From modern observations of the motion of artificial satellites it has been found that for the Earth, A3 is not zero and, hence, that the Earth has a non-negligible pear-shape distortion. An interesting discussion of how the motion of satellites can be used to determine the coefficients An can be found in King-Hele (1972).

Details of this correspondence can be found in, for example, Sheynin (1977a). The development of probability theory in the eighteenth century is described in detail in, for example, Daston (1988) and Hald (1998).

statistics. In his Philosophical Essay on Probabilities (1814) Laplace emphasized the importance of the theory of probability to natural philosophy and gave a general description of his thoughts on how to determine an appropriate 'average' value from a series of astronomical observations so as to minimize the possible error.

The details of this work can be found in his 1774 Memoir on the Probability of the Causes of Events,101 in which Laplace considered three observations registering the time of an astronomical event as ti, t2, and t3, with ti < t2 < t3. First, he observed that it is more probable that a given observation deviates from the truth by 2 seconds than by 3 seconds, by 3 seconds than by 4 seconds, etc. The law by which this likelihood diminishes as the difference between the observation and the truth increases is unknown, however.102

To determine this law, Laplace considered probability as a function of error in the form of a density $ (x) (which means that the probability of the error lying between x and x + dx is $(x )dx ).Henotedthat $(x) shouldbe symmetric about x = 0, since it is equally likely that the error is positive or negative; $(x) should approach zero as x increases, since the probability that the error is infinitely large is infinitely small; and $(x) dx = 1, since the total probability of all possible events is, by definition, unity. Laplace argued that, not only must $ decrease as x increases, so must d$/dx, and in the absence of any reason for a different rate of decrease for these two functions, he proposed that $ a d$ /dx which, given the other conditions that $ had to satisfy, leads to

$(x) = 2 me-m|x where m is a positive constant. This error distribution is now called the 'Laplace distribution' or the 'double exponential distribution'.

Now Laplace was faced with a problem in inverse probability. The function $ enabled him to compute the probability that a particular set of observations is made given knowledge of the true time of the event, but what is required is the probability that the true time of the event lies in a given range given that the set of observations is t1, t2, and t3. Here he invoked his 'fundamental principle':

If an event can be produced by a number n of different causes, the probabilities of these causes given the event are to each other as the probabilities of the event given the causes, and the probability of the existence of each of these is equal to the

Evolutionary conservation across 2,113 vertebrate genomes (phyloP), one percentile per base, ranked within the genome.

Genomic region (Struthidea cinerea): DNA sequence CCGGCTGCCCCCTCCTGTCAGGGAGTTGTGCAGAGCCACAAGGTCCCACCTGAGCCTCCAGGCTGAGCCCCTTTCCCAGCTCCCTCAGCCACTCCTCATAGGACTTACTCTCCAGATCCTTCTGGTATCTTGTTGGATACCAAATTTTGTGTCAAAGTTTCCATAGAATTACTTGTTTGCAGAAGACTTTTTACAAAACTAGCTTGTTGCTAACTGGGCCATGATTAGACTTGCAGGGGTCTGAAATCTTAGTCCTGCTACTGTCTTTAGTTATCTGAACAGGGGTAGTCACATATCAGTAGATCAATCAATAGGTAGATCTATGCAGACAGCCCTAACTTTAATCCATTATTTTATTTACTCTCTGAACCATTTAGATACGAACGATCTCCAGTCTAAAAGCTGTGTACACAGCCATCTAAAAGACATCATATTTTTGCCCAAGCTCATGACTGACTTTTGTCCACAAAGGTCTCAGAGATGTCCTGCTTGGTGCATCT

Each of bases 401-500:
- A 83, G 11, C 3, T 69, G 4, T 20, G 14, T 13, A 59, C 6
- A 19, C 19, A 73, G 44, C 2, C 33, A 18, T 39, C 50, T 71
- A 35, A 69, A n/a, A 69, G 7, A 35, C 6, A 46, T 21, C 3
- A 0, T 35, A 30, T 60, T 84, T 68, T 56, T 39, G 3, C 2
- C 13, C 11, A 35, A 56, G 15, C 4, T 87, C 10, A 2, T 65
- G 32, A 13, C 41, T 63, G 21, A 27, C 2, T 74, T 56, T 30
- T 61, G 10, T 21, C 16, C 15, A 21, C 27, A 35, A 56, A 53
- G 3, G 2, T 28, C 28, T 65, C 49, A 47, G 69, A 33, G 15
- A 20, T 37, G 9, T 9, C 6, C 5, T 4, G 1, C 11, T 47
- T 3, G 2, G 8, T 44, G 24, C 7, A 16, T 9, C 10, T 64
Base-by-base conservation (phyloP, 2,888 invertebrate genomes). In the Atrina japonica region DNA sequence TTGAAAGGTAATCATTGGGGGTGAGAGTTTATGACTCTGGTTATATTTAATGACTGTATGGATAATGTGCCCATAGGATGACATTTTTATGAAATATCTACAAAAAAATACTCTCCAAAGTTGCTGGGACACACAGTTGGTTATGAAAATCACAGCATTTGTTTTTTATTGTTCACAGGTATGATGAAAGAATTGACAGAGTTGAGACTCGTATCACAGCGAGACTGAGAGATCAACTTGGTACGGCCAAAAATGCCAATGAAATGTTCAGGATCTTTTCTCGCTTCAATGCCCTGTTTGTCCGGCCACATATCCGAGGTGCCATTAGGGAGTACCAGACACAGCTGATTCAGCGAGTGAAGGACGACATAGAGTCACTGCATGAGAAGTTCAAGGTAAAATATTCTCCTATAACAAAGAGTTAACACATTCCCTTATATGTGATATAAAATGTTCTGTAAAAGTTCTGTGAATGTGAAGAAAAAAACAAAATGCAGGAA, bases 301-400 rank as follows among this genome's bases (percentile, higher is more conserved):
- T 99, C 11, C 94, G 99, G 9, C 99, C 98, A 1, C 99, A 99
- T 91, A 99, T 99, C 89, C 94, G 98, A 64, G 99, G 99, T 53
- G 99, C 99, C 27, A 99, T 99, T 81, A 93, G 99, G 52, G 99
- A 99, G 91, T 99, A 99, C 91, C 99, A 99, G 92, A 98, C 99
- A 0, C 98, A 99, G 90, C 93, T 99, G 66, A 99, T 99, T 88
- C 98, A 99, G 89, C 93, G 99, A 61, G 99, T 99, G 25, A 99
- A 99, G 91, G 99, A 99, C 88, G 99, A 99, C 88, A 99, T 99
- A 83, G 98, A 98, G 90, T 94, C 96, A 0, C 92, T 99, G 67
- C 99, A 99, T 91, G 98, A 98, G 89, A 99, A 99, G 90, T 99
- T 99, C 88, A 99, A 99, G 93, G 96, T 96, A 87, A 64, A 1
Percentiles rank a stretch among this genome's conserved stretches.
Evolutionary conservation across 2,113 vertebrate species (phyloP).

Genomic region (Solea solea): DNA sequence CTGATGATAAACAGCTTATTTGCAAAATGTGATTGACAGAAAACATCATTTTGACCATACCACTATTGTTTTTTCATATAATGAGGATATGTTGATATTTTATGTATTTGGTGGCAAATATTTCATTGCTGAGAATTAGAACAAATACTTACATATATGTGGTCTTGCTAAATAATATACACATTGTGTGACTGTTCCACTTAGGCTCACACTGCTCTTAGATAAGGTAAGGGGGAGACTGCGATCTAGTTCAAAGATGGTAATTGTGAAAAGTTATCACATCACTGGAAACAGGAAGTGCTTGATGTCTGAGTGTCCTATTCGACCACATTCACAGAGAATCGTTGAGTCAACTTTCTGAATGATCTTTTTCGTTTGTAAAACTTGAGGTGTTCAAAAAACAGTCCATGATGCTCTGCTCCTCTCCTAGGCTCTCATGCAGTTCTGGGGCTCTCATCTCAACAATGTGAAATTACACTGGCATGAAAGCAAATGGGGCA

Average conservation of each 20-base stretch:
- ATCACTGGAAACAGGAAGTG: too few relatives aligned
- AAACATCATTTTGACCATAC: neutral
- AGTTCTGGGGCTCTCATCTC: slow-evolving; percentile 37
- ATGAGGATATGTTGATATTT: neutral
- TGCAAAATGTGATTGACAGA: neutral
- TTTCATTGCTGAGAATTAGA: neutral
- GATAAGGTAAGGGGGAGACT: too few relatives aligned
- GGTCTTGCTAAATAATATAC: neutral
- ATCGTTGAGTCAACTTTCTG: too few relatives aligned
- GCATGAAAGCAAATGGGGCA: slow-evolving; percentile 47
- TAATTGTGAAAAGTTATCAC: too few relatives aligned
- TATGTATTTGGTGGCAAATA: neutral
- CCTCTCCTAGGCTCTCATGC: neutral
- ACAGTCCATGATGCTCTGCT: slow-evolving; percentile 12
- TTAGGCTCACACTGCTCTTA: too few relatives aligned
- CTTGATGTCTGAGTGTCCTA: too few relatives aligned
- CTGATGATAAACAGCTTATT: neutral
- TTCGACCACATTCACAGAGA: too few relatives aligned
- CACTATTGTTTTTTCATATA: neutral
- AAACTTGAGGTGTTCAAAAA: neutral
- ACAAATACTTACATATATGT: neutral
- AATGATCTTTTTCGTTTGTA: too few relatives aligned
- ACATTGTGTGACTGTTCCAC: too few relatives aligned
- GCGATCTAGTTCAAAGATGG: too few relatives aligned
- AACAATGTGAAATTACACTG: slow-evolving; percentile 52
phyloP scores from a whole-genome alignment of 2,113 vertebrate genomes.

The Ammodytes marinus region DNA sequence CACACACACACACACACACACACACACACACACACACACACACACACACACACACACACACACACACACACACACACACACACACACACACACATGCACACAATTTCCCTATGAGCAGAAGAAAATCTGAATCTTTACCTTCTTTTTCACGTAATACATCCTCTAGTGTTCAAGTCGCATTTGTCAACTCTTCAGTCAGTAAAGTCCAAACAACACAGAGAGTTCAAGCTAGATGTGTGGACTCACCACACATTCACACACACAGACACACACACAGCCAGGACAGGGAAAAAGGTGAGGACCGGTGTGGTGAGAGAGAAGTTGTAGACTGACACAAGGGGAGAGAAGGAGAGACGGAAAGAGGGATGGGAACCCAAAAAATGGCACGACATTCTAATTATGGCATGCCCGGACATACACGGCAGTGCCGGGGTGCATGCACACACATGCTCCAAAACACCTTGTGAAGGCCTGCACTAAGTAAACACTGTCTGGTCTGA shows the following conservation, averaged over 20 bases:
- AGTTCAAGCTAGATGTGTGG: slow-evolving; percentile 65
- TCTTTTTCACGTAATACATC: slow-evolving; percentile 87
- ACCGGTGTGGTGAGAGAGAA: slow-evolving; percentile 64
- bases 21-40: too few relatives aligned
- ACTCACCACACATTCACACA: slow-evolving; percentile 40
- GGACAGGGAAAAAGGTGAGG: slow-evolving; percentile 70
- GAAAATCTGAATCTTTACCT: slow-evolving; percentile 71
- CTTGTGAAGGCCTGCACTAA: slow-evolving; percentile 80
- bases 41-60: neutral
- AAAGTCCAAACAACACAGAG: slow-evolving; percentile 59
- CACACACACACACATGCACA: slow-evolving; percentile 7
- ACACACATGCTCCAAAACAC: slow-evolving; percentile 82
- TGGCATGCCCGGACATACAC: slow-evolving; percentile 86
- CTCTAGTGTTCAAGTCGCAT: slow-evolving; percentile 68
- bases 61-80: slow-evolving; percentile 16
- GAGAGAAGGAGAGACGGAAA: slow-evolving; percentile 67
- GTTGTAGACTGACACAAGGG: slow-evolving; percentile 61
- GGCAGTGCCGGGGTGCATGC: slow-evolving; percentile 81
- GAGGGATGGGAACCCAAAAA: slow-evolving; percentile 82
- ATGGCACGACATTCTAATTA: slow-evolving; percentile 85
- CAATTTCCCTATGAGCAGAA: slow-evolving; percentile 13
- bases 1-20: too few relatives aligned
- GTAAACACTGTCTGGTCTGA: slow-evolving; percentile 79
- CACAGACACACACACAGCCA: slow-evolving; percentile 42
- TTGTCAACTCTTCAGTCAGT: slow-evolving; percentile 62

100 L' essai philosophique sur les probabilites. English translation in Laplace (1951).

La memoire sur la probabilite des causes par les evenements (see, for example, Sheynin (1977b) and Hald (1998). Stigler (1986) contains a complete translation.

102 Quoted from Stigler (1986).

probability of the event given that cause, divided by the sum of all the probabilities of the event given each of these causes.

In modern notation, with E representing the event, Ci, i = 1,.n, the (mutually exclusive and exhaustive) causes, and P (A | B) the probability of A given B, Laplace's principle is equivalent to the equations

the second equation following from the first, since J2i= 1 P (C, | E) = 1.104 Laplace assumed that the same principle held in the case of a set of observations of a continuously varying parameter, so he could conclude that the probability of the true time of an event lying between r and r + dr, given the observations t1, t2, and t3, was f (r)dr, where f(r) a 0(r - t{)^(r - t2)$(r - ¿3)-

What criterion should be used to determine r ? Laplace considered two possibilities. In the first place, we could find the time such that it is equally probable that the event happened before or after it (which Laplace called the 'mean of probability'), or we could seek the time that minimizes the sum of the errors to be incurred multiplied by their probabilities (which he called the 'mean of error' or 'astronomical mean'). The first choice corresponds to finding r, such that

-ro J r and the second to saying that the minimum of the function

-ro is at t = r. Laplace proved that these amount to the same thing (as can be seen readily by evaluating F'(t) and solving F'(r) = 0). A simple calculation shows that r = t2 + m ln (1 + ie-m(t2-t1) - |e-m(t3-t2)), and Laplace demonstrated that as m ^ 0, r ^ f(t1 + t2 + t3), i.e. to the arithmetic mean. Laplace's analysis thus suggested that the arithmetic mean, which

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